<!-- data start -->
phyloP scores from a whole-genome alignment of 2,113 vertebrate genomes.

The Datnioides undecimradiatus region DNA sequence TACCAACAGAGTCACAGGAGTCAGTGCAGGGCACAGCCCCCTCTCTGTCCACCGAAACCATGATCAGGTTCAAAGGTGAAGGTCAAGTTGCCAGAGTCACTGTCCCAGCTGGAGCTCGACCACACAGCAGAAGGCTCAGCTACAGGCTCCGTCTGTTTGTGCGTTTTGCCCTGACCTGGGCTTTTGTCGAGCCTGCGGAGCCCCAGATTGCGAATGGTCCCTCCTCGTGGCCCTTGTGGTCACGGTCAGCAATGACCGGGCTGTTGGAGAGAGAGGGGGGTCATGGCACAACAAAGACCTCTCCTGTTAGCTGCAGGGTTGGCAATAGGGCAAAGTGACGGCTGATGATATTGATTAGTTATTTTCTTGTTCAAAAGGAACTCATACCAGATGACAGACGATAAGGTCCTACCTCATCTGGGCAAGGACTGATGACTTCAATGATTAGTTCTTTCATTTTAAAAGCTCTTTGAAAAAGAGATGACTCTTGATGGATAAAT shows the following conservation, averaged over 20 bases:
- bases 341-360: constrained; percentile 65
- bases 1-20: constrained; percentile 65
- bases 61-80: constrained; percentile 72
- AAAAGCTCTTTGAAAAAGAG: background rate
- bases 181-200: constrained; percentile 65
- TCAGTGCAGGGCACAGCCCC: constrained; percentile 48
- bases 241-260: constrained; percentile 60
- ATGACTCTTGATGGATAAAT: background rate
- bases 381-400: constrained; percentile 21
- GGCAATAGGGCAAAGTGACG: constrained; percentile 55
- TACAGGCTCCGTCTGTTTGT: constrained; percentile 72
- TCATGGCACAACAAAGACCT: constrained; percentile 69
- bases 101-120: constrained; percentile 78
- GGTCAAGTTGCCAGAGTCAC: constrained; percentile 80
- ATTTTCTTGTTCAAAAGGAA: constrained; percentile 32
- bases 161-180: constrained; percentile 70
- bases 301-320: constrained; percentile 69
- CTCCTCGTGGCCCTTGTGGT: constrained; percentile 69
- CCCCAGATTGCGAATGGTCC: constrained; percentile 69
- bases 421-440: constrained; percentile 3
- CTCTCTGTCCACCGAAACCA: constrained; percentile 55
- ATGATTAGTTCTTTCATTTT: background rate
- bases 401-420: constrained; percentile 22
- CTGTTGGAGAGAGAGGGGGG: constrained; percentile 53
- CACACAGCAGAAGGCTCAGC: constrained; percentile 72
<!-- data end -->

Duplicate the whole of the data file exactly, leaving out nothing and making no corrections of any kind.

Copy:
phyloP scores from a whole-genome alignment of 2,113 vertebrate genomes.

The Datnioides undecimradiatus region DNA sequence TACCAACAGAGTCACAGGAGTCAGTGCAGGGCACAGCCCCCTCTCTGTCCACCGAAACCATGATCAGGTTCAAAGGTGAAGGTCAAGTTGCCAGAGTCACTGTCCCAGCTGGAGCTCGACCACACAGCAGAAGGCTCAGCTACAGGCTCCGTCTGTTTGTGCGTTTTGCCCTGACCTGGGCTTTTGTCGAGCCTGCGGAGCCCCAGATTGCGAATGGTCCCTCCTCGTGGCCCTTGTGGTCACGGTCAGCAATGACCGGGCTGTTGGAGAGAGAGGGGGGTCATGGCACAACAAAGACCTCTCCTGTTAGCTGCAGGGTTGGCAATAGGGCAAAGTGACGGCTGATGATATTGATTAGTTATTTTCTTGTTCAAAAGGAACTCATACCAGATGACAGACGATAAGGTCCTACCTCATCTGGGCAAGGACTGATGACTTCAATGATTAGTTCTTTCATTTTAAAAGCTCTTTGAAAAAGAGATGACTCTTGATGGATAAAT shows the following conservation, averaged over 20 bases:
- bases 341-360: constrained; percentile 65
- bases 1-20: constrained; percentile 65
- bases 61-80: constrained; percentile 72
- AAAAGCTCTTTGAAAAAGAG: background rate
- bases 181-200: constrained; percentile 65
- TCAGTGCAGGGCACAGCCCC: constrained; percentile 48
- bases 241-260: constrained; percentile 60
- ATGACTCTTGATGGATAAAT: background rate
- bases 381-400: constrained; percentile 21
- GGCAATAGGGCAAAGTGACG: constrained; percentile 55
- TACAGGCTCCGTCTGTTTGT: constrained; percentile 72
- TCATGGCACAACAAAGACCT: constrained; percentile 69
- bases 101-120: constrained; percentile 78
- GGTCAAGTTGCCAGAGTCAC: constrained; percentile 80
- ATTTTCTTGTTCAAAAGGAA: constrained; percentile 32
- bases 161-180: constrained; percentile 70
- bases 301-320: constrained; percentile 69
- CTCCTCGTGGCCCTTGTGGT: constrained; percentile 69
- CCCCAGATTGCGAATGGTCC: constrained; percentile 69
- bases 421-440: constrained; percentile 3
- CTCTCTGTCCACCGAAACCA: constrained; percentile 55
- ATGATTAGTTCTTTCATTTT: background rate
- bases 401-420: constrained; percentile 22
- CTGTTGGAGAGAGAGGGGGG: constrained; percentile 53
- CACACAGCAGAAGGCTCAGC: constrained; percentile 72